Bayliss raring to plot Aussie Ashes demise

 
Ross McLean
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Trevor Bayliss has done his research on the England team and is plotting Ashes success
ENGLAND head coach Trevor Bayliss insists he will relish plotting the downfall of his native Australia during this summer’s Ashes series after his appointment was confirmed yesterday.

Bayliss succeeds the sacked Peter Moores, who was axed earlier this month, and becomes the first Australian to lead England, having usurped compatriot and early frontrunner Jason Gillespie on director of cricket Andrew Strauss’s wish list.

Caretaker boss Paul Farbrace, who worked alongside Bayliss with the Sri Lanka national team, will remain in charge for the second Test against New Zealand at Headingley, which gets underway on Friday, and the following one-day series.

Farbrace will then revert to his position as the national side’s No2 when 52-year-old New South Wales coach Bayliss takes up his England post in June ahead of the Ashes, which begin at Cardiff on 8 July.

“I have coached against Australia before with Sri Lanka and we had some success against them, winning a one-day series in Australia and beating them in the Word Twenty20 in 2009,” said Bayliss. “The way I explained it then is that in Australia your toughest battles are against your brothers and best mates in the backyard.

“I know quite a number of the Australia team very well from New South Wales. I expect them to come out and play some tough, hard cricket, and they wouldn’t expect anything different from a team I’m coaching.”

England hold an unassailable lead in their two-Test series against New Zealand following a thrilling 124-run win at Lord’s, while Bayliss has wasted little time in ensuring he is up to speed with his future charges.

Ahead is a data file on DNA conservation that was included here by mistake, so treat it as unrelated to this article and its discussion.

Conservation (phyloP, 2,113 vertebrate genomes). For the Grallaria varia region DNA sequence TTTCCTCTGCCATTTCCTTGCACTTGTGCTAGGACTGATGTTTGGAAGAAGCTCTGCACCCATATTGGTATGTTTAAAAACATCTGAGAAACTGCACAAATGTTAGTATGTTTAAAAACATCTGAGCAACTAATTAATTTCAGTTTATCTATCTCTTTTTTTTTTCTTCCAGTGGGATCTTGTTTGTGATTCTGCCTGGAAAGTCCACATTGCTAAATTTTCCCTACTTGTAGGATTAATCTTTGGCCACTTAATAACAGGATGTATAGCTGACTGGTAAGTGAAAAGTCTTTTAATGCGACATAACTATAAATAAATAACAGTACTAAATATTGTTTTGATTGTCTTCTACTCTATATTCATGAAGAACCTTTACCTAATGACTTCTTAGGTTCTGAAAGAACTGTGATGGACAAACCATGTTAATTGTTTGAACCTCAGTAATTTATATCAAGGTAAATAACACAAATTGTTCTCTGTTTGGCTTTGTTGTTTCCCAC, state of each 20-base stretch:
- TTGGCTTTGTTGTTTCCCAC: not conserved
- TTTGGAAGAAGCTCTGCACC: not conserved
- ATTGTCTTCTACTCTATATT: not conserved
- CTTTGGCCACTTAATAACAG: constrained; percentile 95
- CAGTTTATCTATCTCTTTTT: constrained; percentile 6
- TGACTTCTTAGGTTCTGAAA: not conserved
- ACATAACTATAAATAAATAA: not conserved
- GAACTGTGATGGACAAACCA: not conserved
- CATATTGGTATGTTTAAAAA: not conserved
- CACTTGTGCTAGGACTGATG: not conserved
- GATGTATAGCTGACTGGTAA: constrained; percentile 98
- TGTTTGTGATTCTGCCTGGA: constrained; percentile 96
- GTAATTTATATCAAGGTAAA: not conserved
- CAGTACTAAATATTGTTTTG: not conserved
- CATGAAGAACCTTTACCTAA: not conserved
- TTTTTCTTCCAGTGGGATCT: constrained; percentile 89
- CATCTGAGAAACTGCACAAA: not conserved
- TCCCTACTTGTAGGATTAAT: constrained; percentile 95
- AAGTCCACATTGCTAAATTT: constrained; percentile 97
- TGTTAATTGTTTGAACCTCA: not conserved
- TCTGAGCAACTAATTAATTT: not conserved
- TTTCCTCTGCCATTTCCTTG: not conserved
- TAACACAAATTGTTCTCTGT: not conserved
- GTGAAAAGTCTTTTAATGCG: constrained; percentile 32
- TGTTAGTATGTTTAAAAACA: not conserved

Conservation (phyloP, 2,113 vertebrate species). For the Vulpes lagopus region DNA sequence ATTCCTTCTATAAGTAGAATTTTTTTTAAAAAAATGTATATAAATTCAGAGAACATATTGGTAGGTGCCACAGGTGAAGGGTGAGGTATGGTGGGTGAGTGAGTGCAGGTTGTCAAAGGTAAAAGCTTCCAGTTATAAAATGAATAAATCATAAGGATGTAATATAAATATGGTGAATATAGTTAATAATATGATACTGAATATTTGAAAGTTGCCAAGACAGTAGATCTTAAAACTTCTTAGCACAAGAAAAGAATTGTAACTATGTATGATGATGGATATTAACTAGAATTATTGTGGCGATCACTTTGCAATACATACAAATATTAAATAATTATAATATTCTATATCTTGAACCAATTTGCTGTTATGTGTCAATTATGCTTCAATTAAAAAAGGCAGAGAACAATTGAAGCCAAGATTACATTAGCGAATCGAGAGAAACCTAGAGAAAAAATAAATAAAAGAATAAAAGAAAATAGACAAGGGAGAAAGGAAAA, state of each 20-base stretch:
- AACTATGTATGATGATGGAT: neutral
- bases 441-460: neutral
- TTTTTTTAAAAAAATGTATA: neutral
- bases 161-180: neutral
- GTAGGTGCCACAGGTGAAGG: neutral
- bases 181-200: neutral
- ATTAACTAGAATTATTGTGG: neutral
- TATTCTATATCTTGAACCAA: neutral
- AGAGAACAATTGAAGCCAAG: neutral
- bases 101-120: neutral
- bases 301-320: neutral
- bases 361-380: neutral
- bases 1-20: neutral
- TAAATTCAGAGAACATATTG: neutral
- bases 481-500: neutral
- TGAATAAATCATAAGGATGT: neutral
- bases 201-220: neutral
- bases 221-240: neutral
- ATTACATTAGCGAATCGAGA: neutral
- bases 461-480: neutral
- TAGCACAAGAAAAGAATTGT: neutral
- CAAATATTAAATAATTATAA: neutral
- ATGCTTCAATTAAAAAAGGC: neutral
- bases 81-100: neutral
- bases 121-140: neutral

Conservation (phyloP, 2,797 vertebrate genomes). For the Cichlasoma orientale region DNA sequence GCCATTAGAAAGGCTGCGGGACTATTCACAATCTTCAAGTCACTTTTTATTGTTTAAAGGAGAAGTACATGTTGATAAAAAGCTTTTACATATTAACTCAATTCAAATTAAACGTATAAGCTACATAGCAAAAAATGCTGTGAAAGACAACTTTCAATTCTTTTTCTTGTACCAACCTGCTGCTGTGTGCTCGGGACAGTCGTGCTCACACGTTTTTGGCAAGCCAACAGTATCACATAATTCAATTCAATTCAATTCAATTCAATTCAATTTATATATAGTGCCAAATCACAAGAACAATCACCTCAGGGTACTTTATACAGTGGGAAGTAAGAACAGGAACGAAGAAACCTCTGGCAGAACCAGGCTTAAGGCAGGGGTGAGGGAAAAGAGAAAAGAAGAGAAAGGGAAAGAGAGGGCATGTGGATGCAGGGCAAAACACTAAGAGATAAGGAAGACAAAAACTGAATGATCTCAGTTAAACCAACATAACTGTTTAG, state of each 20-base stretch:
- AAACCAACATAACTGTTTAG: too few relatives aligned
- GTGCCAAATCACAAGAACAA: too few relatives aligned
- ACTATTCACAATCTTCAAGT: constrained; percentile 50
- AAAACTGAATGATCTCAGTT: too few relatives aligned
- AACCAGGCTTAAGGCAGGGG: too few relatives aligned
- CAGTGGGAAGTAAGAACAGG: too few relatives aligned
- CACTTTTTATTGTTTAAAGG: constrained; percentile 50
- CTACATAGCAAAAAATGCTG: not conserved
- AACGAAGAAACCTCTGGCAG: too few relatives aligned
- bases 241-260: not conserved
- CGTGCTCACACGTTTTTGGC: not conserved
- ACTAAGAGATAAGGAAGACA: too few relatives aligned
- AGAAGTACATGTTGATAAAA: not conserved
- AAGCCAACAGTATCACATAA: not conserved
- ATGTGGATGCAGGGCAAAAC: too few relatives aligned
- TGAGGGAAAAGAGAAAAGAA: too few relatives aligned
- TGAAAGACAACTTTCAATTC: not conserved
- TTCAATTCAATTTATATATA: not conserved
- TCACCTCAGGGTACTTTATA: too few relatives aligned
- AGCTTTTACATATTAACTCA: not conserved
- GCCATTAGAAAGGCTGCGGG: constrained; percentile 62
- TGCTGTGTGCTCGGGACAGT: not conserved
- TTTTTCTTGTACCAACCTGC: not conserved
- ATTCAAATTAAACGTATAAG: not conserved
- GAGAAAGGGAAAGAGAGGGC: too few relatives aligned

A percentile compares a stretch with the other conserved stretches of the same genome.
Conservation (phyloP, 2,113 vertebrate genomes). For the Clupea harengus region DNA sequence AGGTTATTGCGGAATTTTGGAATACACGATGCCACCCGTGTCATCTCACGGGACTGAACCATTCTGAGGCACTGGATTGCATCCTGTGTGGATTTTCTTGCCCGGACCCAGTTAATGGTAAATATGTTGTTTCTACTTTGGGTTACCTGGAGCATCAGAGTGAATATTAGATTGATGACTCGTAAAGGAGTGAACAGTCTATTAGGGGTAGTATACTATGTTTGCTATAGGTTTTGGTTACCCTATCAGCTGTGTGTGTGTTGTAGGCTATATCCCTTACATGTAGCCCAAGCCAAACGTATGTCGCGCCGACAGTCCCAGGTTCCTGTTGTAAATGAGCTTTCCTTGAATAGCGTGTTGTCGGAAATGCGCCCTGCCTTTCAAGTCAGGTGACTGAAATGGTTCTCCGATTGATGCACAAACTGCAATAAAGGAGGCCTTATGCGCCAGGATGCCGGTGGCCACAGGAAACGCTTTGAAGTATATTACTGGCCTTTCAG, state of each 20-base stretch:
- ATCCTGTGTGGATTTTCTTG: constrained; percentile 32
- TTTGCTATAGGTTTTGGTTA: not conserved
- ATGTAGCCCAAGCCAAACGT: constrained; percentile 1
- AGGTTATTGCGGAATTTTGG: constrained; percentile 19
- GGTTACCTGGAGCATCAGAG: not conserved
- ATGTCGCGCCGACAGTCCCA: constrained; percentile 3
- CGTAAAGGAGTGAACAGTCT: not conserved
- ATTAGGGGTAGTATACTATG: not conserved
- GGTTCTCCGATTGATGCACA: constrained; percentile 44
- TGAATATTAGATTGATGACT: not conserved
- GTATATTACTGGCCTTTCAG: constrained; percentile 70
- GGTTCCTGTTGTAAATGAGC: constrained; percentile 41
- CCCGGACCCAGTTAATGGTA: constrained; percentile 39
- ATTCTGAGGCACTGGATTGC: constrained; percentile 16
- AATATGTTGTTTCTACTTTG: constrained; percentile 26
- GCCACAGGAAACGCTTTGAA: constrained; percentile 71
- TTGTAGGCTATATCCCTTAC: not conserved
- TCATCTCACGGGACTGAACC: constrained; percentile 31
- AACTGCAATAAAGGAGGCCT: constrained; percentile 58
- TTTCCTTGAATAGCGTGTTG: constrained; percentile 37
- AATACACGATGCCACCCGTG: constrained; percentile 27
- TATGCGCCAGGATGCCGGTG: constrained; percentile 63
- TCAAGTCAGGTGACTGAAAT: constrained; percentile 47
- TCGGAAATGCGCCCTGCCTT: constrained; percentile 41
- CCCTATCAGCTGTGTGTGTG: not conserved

“I’ve been watching this last Test against New Zealand at Lord’s very closely, staying up late at night to do some research and it’s been great to see,” he added. “They’ve obviously got some very good talent in the team, and some young talent for the future.

“To come back from 30-4 on the first day to win the match showed a lot of character. That’s what good teams need, character to come through the tough times. I’d much rather come into working with a team that’s on a high.”

As well as guiding Sri Lanka to a World T20 final and World Cup final in 2009 and 2011 respectively, Bayliss has also won two Indian Premier League titles with Kolkata Knights Riders and led Sydney Sixers to Big Bash and Champions League T20 glory.

Bayliss’s one-day credentials have been pointedly highlighted by Strauss, potentially referencing a nod towards a greater emphasis on limited-overs cricket after England suffered ignominious group-stage exits at the most recent 50-over and 20-over World Cups.

“In one-day and T20 cricket you’ve obviously got to have the right players in the team to begin with, and they’ve got to know their roles, and have enough gumption to go out and play their own game,” explained Bayliss. “I’m looking forward to having a good look at the options England have in those shorter forms.”

ENGLAND’S NEW BOSS: THE MUST-KNOW FACTS

SURVIVOR OF A TERRORIST ATTACK
Trevor Bayliss, alongside his No2 Paul Farbrace, were both aboard the Sri Lanka team bus which was attacked by terrorists near the Gaddafi Stadium in Lahore, Pakistan in 2009. Six Pakistani policemen and two civilians were killed in the incident, while six members of the Sri Lanka team and two staff members suffered non-fatal injuries.

INSIDER KNOWLEDGE OF AUSTRALIA
The 52-year-old’s knowledge of the Australia team is centred on more than him being an interested observer in the fortunes of his countrymen. Bayliss took charge of Australia’s T20 series victory over South Africa in November last year as head coach Darren Lehmann was afforded a break. Meanwhile, nine members of Australia’s Ashes squad have played for Bayliss at New South Wales.

NOT JUST A ONE-DAY SPECIALIST
Bayliss may well boast a stellar CV in limited-overs cricket, with success internationally as well as domestically, but he is far from a one-trick pony. Not only has he guided New South Wales to Sheffield Shied titles in Australia’s national competition but Sri Lanka also reached a best ever position of second in the world Test rankings under his stewardship.